Ok. Here’s the problem. Small environment for customers, whom are not really sure what they want and need for authentication. Yes, they asked us to use local users for the machines. No, the number of users was not small. AD may or may not be in the picture.
Ok, I am combining two sets of users with common problems here. In one case, they wanted manual installation of many users onto machines without permanent config files. In another case I have to worry about admins whom don’t want the hassle of dealing with admin on many machines.
Enter OpenLDAP. Its basically a read heavy directory service. Using lots of old (outdated) concepts. But it works fairly well once you get it setup. But getting it set up is annoying beyond belief. So much so, that people look to Microsoft AD as an easier LDAP. A single unified authentication/authorization panel for their windows/linux environment.
For these cases, we don’t have buy in from the groups running the AD. So we can’t connect to it.
Which means locally hosted LDAP.
This part is doable in appliance form. It is still not user friendly by any measure. I don’t have problem with the configuration of the services … but they are beyond ugly. Not something we should be using in 2016.
Then the client side. Originally in Linux, you used the PADL tools (ldap*). Like the whole LDAP system, it is … well … ugly. It is non-trivial to use. You have to be very careful of how you invoke it. Even for testing.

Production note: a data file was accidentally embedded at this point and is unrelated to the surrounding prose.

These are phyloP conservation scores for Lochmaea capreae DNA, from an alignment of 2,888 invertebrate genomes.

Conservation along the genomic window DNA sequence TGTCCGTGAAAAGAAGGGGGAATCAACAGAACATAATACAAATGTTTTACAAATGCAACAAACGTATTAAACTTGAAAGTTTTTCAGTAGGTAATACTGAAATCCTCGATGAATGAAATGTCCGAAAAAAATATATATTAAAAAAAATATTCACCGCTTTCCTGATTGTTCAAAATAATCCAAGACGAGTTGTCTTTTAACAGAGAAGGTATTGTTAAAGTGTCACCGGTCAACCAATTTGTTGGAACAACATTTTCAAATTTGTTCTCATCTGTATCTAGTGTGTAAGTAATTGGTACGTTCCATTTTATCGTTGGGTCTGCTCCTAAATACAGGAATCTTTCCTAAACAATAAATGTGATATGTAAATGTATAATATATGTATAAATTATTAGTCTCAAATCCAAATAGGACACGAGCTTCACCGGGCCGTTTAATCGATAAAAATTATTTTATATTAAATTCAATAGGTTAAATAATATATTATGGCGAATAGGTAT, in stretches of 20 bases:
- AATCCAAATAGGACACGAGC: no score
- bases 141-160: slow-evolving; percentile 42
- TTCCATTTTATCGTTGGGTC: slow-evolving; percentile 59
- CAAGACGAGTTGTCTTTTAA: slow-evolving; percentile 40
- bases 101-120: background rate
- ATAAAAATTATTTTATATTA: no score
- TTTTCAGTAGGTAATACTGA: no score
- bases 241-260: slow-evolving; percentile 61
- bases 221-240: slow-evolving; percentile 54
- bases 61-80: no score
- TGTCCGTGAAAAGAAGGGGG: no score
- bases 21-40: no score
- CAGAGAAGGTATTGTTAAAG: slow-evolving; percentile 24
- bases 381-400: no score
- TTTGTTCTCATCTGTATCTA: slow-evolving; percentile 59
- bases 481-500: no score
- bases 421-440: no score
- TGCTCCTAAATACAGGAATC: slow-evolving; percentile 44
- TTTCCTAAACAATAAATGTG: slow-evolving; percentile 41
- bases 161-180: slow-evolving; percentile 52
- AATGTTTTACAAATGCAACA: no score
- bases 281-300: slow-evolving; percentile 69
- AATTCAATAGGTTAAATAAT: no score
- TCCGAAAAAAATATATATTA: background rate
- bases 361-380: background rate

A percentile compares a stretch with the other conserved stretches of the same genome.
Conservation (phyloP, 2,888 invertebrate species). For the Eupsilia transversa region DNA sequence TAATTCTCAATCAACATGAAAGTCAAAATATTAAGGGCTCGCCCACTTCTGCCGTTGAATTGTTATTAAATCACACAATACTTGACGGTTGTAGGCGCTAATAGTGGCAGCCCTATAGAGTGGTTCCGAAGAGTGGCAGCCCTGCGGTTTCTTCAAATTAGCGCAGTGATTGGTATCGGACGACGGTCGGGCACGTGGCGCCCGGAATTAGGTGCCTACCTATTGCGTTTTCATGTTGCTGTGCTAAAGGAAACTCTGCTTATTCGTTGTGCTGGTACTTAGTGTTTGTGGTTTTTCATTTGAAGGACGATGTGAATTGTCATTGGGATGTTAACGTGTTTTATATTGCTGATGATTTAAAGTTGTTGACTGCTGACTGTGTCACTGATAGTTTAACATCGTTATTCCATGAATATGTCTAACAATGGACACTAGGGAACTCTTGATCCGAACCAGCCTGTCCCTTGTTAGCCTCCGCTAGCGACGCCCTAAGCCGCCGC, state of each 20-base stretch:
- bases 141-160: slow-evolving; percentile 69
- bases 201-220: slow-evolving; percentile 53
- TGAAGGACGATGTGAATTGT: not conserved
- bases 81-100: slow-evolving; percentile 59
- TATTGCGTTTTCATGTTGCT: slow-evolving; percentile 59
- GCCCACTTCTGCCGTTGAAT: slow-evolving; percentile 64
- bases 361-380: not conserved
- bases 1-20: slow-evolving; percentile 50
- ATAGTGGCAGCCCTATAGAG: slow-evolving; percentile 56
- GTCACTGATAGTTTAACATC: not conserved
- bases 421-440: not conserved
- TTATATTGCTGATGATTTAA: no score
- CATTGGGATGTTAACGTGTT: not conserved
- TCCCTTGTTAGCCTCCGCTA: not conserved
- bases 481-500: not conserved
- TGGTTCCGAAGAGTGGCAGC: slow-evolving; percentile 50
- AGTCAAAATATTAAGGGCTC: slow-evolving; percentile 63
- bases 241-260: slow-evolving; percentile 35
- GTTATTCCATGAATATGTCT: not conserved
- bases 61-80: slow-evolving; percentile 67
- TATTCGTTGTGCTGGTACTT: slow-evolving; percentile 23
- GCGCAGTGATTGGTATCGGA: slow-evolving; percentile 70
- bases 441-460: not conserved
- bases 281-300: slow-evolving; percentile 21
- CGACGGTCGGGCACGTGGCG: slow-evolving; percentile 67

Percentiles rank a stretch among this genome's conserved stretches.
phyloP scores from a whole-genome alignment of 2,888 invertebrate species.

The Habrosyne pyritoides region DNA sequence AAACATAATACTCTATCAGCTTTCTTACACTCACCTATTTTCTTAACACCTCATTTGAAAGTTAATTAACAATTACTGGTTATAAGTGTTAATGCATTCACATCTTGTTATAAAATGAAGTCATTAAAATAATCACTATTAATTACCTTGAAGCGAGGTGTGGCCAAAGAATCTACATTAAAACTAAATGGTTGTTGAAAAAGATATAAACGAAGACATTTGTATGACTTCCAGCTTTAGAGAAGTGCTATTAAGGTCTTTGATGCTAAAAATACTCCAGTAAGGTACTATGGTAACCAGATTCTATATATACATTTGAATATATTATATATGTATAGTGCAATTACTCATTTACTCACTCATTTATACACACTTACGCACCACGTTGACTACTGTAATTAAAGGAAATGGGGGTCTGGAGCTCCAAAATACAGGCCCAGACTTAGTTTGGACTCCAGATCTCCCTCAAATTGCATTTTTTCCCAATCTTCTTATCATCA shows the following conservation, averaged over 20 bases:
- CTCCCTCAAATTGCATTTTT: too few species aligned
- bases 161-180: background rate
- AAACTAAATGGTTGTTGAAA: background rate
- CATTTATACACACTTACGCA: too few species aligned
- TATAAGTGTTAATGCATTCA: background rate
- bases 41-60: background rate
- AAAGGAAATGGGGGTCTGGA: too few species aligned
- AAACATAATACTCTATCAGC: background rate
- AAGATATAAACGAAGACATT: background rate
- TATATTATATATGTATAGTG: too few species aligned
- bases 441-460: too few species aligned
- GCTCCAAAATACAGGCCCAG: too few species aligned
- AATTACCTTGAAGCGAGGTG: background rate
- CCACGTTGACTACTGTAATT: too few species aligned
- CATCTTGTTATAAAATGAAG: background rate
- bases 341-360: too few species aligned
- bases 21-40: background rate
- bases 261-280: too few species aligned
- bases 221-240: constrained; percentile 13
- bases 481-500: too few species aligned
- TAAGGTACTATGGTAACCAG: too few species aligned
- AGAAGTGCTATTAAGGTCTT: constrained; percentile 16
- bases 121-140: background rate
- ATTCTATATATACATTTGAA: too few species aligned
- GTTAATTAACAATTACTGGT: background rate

So RedHat noticed this and wrote what is generally considered a saner version. SSSD. And it is generally better … sssd.conf is well documented, but there are few real working examples for you.
So here is one. sssd.conf talking to a machine named ldap, which hosts an openldap database. Change your ldap_search_base and ldap_uri to point to what you need.
[sssd] config_file_version = 2 services = nss, pam domains = LDAP [nss] filter_users = root filter_groups = root [domain/LDAP] enumerate = true cache_credentials = true id_provider = ldap auth_provider = ldap chpass_provider = ldap ldap_uri = ldap://ldap ldap_search_base = dc=unison,dc=local # following is debian specific ldap_tls_cacert = /etc/ssl/certs/ca-certificates.crt entry_cache_timeout = 600 ldap_network_timeout = 2
then you need to modify some of the pam system to make sure it makes use of this.
password sufficient pam_sss.so password [success=1 default=ignore] pam_unix.so obscure try_first_pass sha512 password requisite pam_deny.so password required pam_permit.so
session [default=1] pam_permit.so session requisite pam_deny.so session required pam_permit.so session optional pam_mkhomedir.so skel=/etc/skel umask=0077 session optional pam_sss.so session required pam_unix.so
Then, when you do this right, your test user is visible.
getent passwd | grep testuser1 testuser1:*:1000:501:testuser1:/home/testuser1:/bin/bash